I think we may be arguing about the connotations of words, to some degree. From your perspective, any word which suggests an objectification of limitation or a condescending marker is problematic.

Larry did mourn his inability to do all the things his curtailment prevented him from doing. He was clear about that. What name would you give to this emotion?

There is, of course, another way of looking at fate: As some kind of predestination, or "Eastern" acceptance of what one IS, sans any kind of complaint or frustration--just the tacit acknowledgment of what's given.

Each person must come to terms with the hand they've been dealt: What names we give to that process, may differ from person to person. Language is important: What we call something matters to a considerable degree. Insisting on a certain respect, through language, may help in addressing the personal issues, for "disabled" as well as "normal" (who's normal?) people.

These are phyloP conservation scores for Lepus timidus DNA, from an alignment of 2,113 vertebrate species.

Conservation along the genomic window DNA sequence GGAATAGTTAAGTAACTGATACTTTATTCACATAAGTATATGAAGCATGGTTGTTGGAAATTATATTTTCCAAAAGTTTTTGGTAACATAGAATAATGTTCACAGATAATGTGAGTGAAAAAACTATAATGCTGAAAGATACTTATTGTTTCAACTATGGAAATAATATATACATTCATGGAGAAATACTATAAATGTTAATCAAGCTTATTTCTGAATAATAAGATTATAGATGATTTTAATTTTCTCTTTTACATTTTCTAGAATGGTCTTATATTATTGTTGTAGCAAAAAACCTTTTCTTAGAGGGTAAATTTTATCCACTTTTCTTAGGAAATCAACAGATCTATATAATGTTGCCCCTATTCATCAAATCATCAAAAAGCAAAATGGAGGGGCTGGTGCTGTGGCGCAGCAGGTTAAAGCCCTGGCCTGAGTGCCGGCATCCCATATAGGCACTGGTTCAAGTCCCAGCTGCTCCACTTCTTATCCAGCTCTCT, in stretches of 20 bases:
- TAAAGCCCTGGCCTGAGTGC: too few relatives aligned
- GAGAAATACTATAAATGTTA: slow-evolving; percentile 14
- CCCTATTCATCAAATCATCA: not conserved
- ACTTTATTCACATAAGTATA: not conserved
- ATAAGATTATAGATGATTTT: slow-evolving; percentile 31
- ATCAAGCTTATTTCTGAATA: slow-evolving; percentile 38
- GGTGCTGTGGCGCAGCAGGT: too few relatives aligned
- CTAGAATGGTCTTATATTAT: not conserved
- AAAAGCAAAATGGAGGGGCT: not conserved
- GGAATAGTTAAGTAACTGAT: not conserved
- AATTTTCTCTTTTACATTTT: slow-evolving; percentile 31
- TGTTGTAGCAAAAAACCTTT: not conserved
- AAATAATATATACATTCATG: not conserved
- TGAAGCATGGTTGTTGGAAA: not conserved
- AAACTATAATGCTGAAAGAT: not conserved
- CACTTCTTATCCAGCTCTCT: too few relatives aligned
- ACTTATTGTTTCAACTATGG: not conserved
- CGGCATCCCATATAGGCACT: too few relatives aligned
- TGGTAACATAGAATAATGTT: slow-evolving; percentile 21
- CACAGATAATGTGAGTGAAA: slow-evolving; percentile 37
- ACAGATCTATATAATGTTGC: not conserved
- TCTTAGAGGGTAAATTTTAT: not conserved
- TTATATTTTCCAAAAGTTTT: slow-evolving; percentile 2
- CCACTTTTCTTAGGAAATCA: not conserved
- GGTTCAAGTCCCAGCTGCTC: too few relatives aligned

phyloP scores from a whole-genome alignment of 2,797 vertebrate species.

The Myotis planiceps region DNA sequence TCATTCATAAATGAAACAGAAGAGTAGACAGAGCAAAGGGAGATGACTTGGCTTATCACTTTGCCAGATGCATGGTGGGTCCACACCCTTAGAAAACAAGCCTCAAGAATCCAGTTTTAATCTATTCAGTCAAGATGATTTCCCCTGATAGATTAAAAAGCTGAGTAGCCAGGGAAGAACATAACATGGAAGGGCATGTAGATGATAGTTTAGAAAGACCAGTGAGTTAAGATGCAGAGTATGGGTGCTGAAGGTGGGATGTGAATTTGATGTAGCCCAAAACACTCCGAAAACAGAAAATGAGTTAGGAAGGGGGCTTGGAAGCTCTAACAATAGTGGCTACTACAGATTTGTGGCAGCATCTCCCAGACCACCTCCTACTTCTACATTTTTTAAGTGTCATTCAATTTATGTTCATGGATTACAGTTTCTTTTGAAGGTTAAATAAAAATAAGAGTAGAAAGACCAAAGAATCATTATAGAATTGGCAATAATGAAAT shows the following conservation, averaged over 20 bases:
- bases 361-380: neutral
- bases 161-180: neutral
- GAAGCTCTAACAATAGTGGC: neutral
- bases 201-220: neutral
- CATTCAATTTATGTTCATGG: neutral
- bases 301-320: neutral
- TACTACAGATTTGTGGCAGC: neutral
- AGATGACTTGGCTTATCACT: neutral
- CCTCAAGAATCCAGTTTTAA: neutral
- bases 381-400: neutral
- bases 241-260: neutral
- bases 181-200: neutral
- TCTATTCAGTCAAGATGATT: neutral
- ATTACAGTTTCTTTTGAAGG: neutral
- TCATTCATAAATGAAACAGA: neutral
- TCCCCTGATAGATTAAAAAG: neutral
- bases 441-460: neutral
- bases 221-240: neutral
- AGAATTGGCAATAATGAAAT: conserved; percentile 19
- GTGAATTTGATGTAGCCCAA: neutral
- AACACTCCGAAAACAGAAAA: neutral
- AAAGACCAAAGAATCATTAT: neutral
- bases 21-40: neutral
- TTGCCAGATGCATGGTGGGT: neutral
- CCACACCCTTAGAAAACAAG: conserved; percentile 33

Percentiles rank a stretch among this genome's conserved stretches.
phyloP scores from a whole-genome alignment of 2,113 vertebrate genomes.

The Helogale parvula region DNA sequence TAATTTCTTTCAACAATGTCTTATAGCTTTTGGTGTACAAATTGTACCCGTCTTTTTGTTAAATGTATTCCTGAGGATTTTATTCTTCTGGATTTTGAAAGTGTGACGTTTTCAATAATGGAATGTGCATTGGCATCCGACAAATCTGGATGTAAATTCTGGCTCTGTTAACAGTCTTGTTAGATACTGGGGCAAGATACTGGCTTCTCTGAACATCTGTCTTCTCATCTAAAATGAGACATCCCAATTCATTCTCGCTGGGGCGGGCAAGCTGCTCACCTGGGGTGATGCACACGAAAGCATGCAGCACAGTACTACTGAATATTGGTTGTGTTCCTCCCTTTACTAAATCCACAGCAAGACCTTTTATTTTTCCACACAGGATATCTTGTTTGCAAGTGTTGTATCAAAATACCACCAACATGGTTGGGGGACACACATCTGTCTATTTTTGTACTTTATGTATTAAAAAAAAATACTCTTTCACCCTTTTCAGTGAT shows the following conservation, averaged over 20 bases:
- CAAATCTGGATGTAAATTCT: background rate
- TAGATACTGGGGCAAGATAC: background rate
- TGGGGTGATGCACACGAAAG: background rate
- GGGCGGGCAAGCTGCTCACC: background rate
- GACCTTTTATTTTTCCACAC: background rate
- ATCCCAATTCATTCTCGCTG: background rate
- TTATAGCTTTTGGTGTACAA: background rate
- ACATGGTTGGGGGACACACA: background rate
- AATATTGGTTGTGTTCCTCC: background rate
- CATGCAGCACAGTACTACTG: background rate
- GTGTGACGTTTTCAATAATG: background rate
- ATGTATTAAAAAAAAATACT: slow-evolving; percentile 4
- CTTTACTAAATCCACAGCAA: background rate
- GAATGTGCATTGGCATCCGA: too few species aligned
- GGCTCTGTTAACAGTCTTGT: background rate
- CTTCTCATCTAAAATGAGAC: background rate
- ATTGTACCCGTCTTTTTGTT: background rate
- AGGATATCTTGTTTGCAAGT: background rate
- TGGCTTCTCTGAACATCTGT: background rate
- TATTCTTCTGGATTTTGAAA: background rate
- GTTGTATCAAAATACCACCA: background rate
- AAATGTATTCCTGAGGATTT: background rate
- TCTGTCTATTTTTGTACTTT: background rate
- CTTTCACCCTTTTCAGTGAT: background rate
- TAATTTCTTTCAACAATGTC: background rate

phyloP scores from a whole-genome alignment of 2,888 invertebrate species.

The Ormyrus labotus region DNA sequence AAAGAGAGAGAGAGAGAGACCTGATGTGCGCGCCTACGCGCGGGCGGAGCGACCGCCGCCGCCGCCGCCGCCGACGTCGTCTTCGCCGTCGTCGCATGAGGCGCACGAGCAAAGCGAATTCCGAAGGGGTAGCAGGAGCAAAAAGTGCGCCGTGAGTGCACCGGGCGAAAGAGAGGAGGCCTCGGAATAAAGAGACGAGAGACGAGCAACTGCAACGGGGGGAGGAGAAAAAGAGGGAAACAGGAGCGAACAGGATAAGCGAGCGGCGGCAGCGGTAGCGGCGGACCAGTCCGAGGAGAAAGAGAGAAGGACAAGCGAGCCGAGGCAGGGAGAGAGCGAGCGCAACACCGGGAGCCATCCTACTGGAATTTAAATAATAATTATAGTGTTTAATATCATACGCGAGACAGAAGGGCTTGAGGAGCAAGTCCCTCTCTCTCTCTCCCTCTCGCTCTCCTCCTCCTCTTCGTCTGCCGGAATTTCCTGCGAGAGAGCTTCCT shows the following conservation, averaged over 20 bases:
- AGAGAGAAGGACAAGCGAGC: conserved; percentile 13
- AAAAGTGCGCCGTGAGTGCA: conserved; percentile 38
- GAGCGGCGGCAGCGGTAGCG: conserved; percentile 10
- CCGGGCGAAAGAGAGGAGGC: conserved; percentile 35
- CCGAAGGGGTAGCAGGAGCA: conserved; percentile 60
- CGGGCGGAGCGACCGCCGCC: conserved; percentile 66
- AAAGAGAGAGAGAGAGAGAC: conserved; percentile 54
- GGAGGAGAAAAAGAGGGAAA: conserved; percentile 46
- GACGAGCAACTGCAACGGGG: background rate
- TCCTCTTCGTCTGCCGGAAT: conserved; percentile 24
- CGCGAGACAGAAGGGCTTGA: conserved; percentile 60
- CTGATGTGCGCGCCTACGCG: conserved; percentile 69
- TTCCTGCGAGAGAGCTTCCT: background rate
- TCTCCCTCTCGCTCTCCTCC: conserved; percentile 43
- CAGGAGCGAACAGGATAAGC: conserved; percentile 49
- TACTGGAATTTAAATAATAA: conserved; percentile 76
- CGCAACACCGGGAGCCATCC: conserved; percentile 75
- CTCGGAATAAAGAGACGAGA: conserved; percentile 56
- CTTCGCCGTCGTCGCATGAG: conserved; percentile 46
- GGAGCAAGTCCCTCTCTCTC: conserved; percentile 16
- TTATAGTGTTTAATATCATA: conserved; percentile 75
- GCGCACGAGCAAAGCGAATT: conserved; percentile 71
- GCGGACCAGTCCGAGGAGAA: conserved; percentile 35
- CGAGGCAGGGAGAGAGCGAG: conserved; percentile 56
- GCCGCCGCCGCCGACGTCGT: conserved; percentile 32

Disability may be, then, just a degree of difference. I think, with Larry, that difference was both an affliction, and in some sense a blessing. There is a tendency to imagine that his poetry is the consequence of his condition, but that's illogical: He would almost certainly have been involved in literature, in some way, even if he'd become, like his brothers--in the family tradition--a professional of some kind. But there IS a quality in his meditative "calm" and weird apprehension of reality that does seem to come from an enforced passivity. Would that/could that have occurred under different stimuli? Would Larry have written different poems if he had played baseball and soccer, for instance? Well, he'd have been a different person, then.

We could argue about the vibrations which such a word as "passivity" implies, but it's still useful in describing a real quality in his work.

Anyway, thanks for the comment--always useful.

Jennifer Bartlett said...


Thank you so much for talking. I have emailed you my work on Eigner thus far. I think most of what you say about Eigner (above) is right on. The point that I am trying to make is that disability is more problematic because of society than the actual body.